Lavish Hospitality 25

posted in: 31days, lavish hospitality | 0

Would you like to hear a heart desire of mine?  Really?

I’ve wanted a place (a home, which we have) to have a meal with people each week.  Preferably the same people because I love deep community, but a place to sit down over food and good conversation, good drink and lovely people – a place for people to be real, for kids to play in the yard, for time to slowly pass because you are enjoying the company so much.

A place to share happiness and hurts, celebrations and pain.  A place where you can come dressed up or in cut-offs and flipflops.  And for this to be longterm.

I didn’t have this growing up – even though we lived in the same house and went to the same church most of my growing up years.  We sorta had it with the small church I grew up in with 5th Sunday dinners, but that was at a church and only happened a few times a year. Though there was some seriously good food.

But, I want it around our table.  And if I had my way, I would pick about 10 couples to all move to my neighborhood and do this with me every week.

Quote from Sally Clarkson’s The Life Giving Table.  Originally in Orthodoxy


Lavish Hospitality 4

posted in: 31days, lavish hospitality | 0

Tonight at bedtime, doing it solo since my husband was out of town for the day, one kid was screaming in pain because of his tummy the other was pretending he was shooting me and saying he was scared of the dark because he wanted a story in a book read to him.

Not my finest hour – but all ended well.  And now, I’m waiting for my mister to make the trek back from ATL.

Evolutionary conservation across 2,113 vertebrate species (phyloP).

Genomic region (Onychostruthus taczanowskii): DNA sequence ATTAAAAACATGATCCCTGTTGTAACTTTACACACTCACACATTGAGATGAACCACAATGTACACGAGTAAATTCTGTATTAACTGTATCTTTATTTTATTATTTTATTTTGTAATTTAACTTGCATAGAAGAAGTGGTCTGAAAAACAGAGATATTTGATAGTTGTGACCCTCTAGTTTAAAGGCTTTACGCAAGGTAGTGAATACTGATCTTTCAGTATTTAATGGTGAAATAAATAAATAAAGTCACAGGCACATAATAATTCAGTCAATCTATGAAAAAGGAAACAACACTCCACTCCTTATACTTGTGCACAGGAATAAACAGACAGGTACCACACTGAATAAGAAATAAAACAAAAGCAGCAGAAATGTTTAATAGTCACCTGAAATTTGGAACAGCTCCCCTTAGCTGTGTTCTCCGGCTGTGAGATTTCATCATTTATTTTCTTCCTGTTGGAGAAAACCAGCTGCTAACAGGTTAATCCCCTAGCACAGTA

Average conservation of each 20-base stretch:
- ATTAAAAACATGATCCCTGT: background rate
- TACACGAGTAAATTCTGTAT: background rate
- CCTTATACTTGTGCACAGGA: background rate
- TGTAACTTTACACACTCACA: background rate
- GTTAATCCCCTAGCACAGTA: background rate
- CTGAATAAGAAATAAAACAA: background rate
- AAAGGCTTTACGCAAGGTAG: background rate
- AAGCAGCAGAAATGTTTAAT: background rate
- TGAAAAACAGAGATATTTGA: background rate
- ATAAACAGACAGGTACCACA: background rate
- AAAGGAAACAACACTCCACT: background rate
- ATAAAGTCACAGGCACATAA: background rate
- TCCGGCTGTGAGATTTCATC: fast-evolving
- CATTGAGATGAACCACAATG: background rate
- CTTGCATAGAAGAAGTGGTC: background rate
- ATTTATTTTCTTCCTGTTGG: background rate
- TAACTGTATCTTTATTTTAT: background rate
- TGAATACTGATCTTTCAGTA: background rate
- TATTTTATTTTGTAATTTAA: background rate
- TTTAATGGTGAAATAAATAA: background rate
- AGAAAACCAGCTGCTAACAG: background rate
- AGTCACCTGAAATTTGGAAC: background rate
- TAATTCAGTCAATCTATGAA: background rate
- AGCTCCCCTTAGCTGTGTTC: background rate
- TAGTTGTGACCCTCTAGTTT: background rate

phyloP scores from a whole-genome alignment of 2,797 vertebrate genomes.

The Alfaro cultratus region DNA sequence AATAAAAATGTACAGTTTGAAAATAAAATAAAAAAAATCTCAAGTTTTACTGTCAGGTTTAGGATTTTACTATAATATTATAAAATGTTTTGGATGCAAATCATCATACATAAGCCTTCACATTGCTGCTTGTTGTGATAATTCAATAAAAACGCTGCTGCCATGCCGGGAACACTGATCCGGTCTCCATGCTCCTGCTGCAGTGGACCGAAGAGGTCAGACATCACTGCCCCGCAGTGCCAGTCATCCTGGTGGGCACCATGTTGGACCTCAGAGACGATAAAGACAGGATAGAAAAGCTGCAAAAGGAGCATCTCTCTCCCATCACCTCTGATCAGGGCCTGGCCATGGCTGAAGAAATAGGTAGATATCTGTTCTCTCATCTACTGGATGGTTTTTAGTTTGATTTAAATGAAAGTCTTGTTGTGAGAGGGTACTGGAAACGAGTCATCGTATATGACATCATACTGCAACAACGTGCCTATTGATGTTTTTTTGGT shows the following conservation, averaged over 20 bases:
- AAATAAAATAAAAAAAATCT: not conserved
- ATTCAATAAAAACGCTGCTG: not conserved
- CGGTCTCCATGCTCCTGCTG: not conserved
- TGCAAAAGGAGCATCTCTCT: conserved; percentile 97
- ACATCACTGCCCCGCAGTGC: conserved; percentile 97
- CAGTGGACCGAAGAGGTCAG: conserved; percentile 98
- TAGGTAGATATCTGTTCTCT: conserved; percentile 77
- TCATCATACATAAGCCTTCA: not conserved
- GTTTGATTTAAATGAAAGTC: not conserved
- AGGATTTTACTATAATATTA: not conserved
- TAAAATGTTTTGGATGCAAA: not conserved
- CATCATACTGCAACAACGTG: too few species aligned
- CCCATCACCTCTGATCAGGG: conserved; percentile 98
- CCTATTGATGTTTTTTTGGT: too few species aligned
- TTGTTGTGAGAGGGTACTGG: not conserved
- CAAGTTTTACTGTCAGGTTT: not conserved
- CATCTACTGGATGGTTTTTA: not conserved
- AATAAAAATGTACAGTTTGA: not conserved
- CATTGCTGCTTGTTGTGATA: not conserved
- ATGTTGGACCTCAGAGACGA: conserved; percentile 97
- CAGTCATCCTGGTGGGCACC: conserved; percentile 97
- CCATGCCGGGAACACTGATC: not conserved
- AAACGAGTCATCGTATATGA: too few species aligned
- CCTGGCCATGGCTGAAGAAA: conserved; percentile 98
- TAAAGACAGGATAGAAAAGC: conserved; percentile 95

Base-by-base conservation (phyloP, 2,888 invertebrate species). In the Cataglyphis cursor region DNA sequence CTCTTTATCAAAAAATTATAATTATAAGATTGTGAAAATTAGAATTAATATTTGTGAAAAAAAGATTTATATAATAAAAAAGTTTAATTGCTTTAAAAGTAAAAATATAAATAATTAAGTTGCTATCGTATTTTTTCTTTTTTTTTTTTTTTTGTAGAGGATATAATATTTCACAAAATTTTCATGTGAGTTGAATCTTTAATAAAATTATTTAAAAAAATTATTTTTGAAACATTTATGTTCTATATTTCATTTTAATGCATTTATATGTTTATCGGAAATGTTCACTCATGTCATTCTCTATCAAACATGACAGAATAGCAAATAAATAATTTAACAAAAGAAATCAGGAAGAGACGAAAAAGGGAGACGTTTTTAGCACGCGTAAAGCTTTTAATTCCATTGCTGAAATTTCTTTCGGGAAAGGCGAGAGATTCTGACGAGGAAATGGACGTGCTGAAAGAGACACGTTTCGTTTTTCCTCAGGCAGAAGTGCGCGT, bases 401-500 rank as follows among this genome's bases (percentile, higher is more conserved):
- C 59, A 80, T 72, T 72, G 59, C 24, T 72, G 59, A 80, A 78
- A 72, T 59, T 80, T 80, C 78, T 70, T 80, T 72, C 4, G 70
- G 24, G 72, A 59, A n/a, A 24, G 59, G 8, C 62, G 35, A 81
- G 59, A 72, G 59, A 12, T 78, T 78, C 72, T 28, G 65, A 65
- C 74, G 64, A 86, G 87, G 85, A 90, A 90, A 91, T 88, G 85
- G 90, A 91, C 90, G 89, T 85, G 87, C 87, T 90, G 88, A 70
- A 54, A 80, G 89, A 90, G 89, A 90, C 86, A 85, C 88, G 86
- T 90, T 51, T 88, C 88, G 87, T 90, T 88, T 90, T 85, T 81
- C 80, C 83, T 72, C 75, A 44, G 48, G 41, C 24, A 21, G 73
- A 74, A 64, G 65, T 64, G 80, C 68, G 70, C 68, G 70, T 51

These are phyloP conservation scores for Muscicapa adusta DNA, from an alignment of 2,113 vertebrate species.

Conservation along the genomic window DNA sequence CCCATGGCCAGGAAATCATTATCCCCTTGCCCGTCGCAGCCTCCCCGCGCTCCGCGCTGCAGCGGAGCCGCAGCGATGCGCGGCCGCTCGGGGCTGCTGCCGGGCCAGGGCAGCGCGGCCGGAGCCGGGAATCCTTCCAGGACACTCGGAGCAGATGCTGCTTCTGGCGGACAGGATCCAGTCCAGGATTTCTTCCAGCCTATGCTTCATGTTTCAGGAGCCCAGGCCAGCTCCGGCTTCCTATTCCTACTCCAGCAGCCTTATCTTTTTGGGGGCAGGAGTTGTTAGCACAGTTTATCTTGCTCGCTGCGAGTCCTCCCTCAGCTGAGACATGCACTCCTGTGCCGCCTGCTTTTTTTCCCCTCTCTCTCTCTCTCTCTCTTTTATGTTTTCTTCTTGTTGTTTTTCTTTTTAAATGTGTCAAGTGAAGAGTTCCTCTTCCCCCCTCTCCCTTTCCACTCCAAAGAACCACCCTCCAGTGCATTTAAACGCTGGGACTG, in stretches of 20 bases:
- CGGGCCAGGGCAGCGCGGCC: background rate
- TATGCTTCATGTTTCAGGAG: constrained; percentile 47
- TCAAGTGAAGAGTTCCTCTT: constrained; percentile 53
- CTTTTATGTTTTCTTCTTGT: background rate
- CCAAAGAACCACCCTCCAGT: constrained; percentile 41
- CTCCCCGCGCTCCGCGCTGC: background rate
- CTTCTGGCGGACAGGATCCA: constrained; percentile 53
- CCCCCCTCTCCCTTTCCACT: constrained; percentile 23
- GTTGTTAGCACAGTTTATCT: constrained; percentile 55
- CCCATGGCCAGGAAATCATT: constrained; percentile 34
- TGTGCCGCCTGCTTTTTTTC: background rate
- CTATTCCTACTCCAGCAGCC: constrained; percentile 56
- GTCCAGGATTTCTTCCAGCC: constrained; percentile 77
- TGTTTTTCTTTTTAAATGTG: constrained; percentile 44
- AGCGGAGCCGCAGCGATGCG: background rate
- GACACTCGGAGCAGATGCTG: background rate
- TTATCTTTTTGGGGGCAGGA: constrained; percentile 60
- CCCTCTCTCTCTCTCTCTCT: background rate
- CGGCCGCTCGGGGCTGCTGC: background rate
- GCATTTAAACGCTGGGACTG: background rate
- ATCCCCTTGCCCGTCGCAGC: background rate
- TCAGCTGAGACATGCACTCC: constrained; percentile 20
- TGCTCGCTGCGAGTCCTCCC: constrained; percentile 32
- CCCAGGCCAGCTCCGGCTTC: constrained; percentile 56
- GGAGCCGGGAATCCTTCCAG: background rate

Parenting is not for the faint of heart – or yes, maybe it is – and that makes us lean on Christ all the more.  Practicing this type of hospitality at all times of the day is hard – but so necessary.

When we fail though, we can come to our kids and seek their forgiveness and point them to the Father’s unconditional love.

Quote from Sally Clarkson’s book The Mission of Motherhood.  Photograph: kcreatives

Lavish Hospitality: 2

posted in: 31days, Uncategorized | 0


“I gradually began to understand more fully that he was not a problem to be addressed, not the sum of his behavioral performance.  His worth to God was not about his ability to fulfill other people’s expectations or act according to accepted norms.  Instead he was a beloved child of the Father with a specific role to play in God’s ongoing story of redemption.”

Sally ClarksonDifferent


The Fall is a special time for our family.  We celebrate two birthdays and a wedding anniversary within 3 weeks time.

To say that I thrive in parenting would be far from the truth.  I have to tell myself everyday who I am in God’s sight, how He has equipped me to parent the exact boys I’ve been wonderfully given, and how I’m not like all the other moms out there.

When we compare our momselves to other moms – we are not lavishing hospitality – welcoming, grace – on ourselves or our children.  When we play the comparison game, get caught in its trap, we do such a disservice to our hearts.  And that in turn, doesn’t allow us to love our children well either.

To show lavish hospitality to our children is welcoming them just as they are.  Not only when they are obedient, or loving, or going to bed on time.  But, I’ve found for me, when I’m stressed about not being a good mom (because I’ve listened to other things besides the Word of God), I take out my unworthiness on my kids.

Let’s show lavish hospitality to ourselves and our children by staying out of the comparison trap!